Rishi Kant - Research
This project addresses the issue of stress relief cracking in high temperature alloys used for energy applications. The project is sponsored by the National Science Foundation Manufacturing and Materials Joining Innovation Center and involves collaboration with Lincoln Electric, Special Metals, the Babcock & Wilcox Company, Electric Power Research Institute, Shell, Petrobras, and Ohio State University.
The project draws motivation from the problem that many alloys which are used at high temperature exhibit stress relief cracking (SRC) during welding and/or service. This form of cracking typically occurs along the grain boundaries and results in a low ductility fracture. The problem is often associated with precipitation strengthened alloys in which a locally soft precipitate free zone forms along the grain boundaries. In this case, the residual stress from welding is relieved by localized plastic deformation along the grain boundaries. In few other alloys, SRC is related to grain boundary precipitation of carbides and segregation of impurities. When failures occur in service, the applied stresses combine with the welding residual stress to promote failure.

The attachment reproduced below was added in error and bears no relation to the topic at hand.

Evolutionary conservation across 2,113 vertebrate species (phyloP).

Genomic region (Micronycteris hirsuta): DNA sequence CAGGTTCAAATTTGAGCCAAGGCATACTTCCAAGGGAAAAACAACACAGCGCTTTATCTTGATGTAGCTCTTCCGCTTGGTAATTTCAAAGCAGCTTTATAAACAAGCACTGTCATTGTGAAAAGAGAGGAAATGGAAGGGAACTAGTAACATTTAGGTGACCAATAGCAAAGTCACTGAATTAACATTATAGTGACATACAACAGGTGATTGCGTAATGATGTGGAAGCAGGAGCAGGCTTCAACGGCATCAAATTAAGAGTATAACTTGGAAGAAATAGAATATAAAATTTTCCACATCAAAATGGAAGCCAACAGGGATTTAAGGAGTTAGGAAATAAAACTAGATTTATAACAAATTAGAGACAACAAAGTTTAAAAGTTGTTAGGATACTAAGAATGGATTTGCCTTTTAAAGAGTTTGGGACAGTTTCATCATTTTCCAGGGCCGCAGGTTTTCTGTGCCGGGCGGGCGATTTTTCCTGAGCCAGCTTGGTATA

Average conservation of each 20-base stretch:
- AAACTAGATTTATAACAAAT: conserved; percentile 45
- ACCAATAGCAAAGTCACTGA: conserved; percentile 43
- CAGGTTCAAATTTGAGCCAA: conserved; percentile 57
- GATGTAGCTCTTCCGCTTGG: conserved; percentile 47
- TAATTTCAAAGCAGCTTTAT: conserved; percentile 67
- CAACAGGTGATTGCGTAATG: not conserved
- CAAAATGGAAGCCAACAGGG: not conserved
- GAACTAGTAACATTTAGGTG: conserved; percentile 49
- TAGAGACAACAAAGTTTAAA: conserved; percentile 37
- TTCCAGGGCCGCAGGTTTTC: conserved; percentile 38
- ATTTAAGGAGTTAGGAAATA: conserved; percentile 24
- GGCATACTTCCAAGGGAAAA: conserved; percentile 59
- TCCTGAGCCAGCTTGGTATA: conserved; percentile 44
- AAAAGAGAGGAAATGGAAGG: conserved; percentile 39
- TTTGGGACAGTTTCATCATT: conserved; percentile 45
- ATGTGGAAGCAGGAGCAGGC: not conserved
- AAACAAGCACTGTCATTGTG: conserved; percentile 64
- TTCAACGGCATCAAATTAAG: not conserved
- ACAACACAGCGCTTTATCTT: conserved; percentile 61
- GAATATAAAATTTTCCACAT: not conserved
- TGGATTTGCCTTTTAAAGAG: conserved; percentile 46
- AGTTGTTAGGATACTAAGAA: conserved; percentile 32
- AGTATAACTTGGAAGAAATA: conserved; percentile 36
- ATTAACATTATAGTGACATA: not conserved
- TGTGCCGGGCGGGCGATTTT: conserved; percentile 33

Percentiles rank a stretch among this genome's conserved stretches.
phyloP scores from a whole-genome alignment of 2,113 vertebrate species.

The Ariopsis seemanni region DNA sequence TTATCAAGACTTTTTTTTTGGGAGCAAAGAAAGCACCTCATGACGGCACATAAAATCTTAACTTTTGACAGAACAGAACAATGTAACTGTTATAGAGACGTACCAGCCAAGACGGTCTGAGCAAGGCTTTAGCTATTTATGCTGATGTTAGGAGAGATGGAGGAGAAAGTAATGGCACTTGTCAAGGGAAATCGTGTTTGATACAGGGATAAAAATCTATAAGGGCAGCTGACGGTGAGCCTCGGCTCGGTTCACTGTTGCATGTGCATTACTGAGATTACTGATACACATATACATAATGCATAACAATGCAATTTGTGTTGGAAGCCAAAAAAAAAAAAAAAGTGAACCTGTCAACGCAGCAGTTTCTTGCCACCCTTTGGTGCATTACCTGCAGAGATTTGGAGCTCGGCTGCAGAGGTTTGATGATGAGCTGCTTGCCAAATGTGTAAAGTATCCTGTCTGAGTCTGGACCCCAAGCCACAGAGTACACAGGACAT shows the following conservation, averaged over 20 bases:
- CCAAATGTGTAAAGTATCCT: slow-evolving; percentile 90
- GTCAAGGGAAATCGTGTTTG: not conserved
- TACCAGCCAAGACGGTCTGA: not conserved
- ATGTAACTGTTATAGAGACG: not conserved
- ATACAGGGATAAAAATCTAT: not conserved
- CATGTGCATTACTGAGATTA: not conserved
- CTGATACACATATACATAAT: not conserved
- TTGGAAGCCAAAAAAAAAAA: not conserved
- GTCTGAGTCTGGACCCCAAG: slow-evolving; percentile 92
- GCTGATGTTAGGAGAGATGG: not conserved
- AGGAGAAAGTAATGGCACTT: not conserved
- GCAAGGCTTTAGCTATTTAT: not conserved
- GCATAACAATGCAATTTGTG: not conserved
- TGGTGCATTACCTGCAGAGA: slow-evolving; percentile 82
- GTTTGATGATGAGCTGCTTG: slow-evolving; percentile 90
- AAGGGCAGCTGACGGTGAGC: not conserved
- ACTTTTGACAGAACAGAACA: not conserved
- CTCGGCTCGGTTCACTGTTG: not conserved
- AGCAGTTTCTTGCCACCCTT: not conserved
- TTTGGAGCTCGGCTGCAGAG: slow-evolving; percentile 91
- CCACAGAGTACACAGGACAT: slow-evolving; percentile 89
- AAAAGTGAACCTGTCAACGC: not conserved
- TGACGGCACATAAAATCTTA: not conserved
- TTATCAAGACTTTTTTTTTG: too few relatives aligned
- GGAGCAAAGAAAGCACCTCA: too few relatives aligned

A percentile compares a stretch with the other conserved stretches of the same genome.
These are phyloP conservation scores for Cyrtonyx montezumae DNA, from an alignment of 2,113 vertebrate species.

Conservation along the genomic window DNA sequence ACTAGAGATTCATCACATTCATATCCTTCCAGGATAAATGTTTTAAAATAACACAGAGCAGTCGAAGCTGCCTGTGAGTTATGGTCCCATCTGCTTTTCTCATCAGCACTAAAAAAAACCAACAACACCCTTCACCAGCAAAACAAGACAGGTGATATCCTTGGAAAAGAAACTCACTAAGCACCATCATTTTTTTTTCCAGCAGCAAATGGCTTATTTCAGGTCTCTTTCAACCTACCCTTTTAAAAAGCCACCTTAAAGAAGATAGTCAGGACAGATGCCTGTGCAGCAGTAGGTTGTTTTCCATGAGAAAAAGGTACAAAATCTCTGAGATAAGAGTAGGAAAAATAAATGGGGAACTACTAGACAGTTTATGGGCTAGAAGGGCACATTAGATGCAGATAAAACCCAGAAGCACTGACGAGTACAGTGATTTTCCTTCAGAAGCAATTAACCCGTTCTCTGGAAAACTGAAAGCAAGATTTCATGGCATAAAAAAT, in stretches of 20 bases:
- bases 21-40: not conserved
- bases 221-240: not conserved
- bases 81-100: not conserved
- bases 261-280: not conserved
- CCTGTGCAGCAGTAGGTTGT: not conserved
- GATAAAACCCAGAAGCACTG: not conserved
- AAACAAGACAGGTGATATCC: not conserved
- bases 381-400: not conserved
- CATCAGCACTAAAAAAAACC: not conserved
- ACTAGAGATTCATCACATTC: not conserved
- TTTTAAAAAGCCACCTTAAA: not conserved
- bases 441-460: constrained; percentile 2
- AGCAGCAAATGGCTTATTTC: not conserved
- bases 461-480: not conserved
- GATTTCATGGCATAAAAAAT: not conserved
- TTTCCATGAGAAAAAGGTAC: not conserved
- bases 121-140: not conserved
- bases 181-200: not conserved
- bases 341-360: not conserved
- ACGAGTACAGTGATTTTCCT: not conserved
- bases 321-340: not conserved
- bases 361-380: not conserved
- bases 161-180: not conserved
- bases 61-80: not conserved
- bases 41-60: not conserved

The major objectives of the project are to develop a standardized test(s) that provides reproducible results between different laboratories. Also, to correlate laboratory test results to actual cracking behavior under field conditions. Additionally, identifying the cracking mechanism and susceptibility of SRC for each alloy through detailed microstructural characterization.
The research so far has been to devise a test procedure that can simulate SRC on Gleeble 3500 (thermo-mechanical simulator) with good control over the test parameters. Initial tests on ferritic alloys successfully produced intergranular failure mode that matched failures observed in the field, and work is in progress to evaluate the test procedure for austenitic alloys. This has been established by microstructural characterization of samples using Hitachi-4300 SE/N, light optical microscopy, and microhardness tester. The applicability of this procedure to all other alloys and testing its reproducibility at other labs is also underway.
Figure a: Stress-Temperature vs. Time showing the thermal and stress cycle for SRC test.
Figure b: Photomicrograph showing intergranular cracks.
Figure c: SEM fractograph showing intergranular failure.